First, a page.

FILM REVIEW
Triple 9

Casey Affleck and Woody Harrelson in Triple 9. Image © Open Road Films

Casey Affleck and Woody Harrelson in Triple 9. Image © Open Road Films

When you see the name John Hillcoat attached to a project, you expect certain things. His Australian Western The Proposition (2005) broke new ground and was a revival of form for the genre; The Road (2009) was an astute adaptation of the Cormac McCarthy novel; and Lawless (2012) was a gritty, yet occasionally uneven, prohibition-era gangster flick. For his fourth feature, Triple 9, Hillcoat uses all the bells and whistles and brings his signature style to the cop procedural-heist film hybrid; and yet, it surprisingly feels flat and lacking in substance.

The film’s plot is dense and compelling for the most part. It concerns a group of criminals and dirty cops (Chiwetel Ejiofor, Aaron Paul, Norman Reedus, Clifton Collins Jr., and Anthony Mackie). After having completed a bank job, they are coerced do a heist by the Russian mafia. At the same time, one of those cops gets assigned a new partner (Casey Affleck), who is the nephew of the police chief trying to solve the case. The film’s title comes into play midway through the story as police lingo, but I won’t reveal its meaning because it’s the means for which they can potentially pull off the heist.

The film has some great action set pieces: an opening bank heist, a mid-act arrest chase scene, and the heist in question. Because of these, the film carries the spirit of gritty 1970s crime thrillers, but sadly that same grittiness so important in that type of films and Hillcoat’s filmography is absent in Triple 9, replaced by slick production values. But a shiny final package doesn’t cover up the multiple clichés which ultimately leaves the story with a lack of immediacy and tension. As a result, the film is beautiful to look at, but feels too neat, too polished to be riveting.

 Acting is top notch, but the A-list ensemble doesn’t have much to work with in terms of character development. An almost male-exclusive picture, female roles are predictably shuffled off into overused turns as prostitutes, concerned wives, and mid-level police officers in support of their male counterparts. In addition, Kate Winslet perhaps sports the worst Russian accent I’ve heard in years from an English-speaking actor. This, and her character’s demeanor makes her the least threatening character in recent memory, given how important her role is to the plot. Because of this I felt the urge to pop David Cronenberg’s Eastern Promises (2007) into my Blu-Ray player to remind myself what a crime thriller featuring the Russian Mafia could aspire to be.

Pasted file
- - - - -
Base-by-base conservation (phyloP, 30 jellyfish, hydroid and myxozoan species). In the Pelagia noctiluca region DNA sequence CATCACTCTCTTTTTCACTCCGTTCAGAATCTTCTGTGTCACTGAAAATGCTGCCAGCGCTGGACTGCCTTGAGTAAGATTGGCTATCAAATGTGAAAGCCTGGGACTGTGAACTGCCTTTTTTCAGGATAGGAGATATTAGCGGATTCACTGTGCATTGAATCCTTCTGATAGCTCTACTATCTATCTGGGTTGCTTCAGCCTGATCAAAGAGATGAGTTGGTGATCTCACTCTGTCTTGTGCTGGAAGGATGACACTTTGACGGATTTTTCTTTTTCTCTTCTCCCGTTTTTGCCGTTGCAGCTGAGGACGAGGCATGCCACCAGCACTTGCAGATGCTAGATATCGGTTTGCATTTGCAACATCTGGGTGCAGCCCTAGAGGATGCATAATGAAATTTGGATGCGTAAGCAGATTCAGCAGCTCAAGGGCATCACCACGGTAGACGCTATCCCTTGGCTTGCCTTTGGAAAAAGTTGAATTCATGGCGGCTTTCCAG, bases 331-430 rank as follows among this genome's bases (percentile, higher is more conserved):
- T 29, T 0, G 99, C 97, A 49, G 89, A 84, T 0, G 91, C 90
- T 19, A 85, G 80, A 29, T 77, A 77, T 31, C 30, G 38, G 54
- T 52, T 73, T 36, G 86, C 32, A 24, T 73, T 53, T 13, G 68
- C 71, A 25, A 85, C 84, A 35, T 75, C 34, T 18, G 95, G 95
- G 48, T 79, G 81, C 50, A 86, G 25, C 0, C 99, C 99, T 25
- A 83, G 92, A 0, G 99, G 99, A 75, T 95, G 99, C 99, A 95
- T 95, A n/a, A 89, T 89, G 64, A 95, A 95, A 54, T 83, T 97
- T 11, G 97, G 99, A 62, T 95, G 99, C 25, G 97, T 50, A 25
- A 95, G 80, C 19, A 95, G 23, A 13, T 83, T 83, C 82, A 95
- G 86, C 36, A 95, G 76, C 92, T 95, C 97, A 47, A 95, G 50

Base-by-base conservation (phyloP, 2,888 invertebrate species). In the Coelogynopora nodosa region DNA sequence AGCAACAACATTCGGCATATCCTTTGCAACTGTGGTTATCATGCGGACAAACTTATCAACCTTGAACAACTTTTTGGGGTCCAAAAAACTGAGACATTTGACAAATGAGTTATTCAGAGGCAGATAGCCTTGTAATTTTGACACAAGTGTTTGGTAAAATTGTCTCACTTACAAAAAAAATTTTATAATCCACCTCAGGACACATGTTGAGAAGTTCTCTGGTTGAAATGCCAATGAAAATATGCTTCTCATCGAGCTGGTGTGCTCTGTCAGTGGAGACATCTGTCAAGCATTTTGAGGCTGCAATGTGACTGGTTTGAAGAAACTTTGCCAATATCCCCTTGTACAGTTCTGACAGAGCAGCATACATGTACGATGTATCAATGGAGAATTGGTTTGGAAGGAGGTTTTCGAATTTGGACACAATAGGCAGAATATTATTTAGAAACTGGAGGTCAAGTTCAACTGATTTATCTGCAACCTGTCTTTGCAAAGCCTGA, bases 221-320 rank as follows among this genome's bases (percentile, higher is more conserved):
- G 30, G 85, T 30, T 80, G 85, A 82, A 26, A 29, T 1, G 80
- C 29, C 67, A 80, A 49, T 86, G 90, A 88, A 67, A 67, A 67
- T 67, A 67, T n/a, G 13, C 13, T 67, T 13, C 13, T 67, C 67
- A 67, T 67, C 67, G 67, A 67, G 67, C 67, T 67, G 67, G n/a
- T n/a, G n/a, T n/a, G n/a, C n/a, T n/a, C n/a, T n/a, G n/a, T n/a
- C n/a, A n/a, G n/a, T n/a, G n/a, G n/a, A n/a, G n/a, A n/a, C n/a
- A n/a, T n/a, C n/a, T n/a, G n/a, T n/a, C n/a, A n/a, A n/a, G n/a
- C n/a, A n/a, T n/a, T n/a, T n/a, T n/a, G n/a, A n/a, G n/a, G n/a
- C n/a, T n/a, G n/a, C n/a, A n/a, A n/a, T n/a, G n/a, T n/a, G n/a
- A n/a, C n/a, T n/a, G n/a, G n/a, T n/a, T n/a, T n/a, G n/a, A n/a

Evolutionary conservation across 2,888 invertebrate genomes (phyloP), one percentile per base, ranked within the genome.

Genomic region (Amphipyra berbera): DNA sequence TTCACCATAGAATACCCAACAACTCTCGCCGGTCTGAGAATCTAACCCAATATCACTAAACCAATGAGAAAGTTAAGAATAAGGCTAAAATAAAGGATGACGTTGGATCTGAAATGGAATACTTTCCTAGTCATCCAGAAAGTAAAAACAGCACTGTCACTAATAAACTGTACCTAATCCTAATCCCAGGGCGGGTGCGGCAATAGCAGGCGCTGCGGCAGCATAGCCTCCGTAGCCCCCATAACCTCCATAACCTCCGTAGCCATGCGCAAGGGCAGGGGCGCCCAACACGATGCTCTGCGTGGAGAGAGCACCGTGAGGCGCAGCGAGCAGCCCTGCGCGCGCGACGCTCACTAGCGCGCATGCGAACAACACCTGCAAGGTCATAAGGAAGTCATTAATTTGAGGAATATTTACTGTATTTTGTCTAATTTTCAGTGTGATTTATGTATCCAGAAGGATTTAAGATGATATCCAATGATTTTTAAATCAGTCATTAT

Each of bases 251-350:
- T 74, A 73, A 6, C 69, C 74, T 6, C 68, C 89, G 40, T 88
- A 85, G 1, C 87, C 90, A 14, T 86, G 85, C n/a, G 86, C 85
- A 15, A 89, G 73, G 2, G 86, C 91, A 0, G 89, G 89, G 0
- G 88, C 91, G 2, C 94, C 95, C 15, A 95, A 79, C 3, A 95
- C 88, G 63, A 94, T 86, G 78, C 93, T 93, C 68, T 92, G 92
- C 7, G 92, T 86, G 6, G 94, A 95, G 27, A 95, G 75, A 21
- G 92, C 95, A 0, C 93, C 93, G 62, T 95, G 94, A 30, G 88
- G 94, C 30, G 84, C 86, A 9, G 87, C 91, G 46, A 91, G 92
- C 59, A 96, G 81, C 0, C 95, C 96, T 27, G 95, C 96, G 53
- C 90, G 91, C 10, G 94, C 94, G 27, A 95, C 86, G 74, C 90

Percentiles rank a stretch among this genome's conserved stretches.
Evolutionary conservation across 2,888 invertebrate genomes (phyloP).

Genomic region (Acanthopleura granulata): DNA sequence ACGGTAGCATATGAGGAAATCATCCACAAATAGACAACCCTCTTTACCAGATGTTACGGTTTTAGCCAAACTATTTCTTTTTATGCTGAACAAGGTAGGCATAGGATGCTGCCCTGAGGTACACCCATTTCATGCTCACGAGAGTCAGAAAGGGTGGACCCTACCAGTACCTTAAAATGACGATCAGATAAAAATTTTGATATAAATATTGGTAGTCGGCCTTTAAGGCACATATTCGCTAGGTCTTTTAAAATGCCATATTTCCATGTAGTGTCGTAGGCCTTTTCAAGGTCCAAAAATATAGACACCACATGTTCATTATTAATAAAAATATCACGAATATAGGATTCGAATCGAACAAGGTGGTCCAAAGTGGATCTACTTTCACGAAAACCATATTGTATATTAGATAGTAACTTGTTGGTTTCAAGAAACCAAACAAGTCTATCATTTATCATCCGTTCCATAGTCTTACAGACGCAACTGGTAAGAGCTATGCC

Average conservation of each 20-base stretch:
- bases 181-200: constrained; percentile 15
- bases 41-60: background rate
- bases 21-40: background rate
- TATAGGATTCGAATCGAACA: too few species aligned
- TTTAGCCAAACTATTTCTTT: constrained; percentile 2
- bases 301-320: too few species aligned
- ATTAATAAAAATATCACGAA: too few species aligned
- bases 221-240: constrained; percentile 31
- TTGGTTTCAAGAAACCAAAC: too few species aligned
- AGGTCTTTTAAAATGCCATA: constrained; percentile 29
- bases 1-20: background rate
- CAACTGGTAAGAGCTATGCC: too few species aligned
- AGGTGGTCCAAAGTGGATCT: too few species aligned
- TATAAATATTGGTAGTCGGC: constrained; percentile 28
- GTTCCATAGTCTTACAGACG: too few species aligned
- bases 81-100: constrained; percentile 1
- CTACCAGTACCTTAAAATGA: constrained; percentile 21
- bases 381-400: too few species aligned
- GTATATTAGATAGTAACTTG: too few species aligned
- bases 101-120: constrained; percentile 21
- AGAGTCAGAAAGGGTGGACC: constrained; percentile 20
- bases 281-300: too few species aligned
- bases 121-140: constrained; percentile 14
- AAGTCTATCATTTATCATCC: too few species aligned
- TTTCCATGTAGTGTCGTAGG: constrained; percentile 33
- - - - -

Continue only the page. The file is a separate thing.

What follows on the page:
Unfortunately, a second viewing of Triple 9 didn’t change my initial impression. Some can blame the script or the actors in their delivery and characterization, but I think that the problem herein lies in the unsuccessful translation of an intriguing concept to film. Here’s to hoping John Hillcoat’s next venture is a return to form for the otherwise dependable director. 


Triple 9

Starring: Casey Affleck, Chiwetel Ejiofor, Anthony Mackie, Aaron Paul, Clifton Collins, Jr., Norman Reedus, Teresa Palmer, Michael K. Williams, Gal Gadot, Woody Harrelson, Kate Winslet

Directed by: John Hillcoat

Written by: Matt Cook

Running time: 115 minutes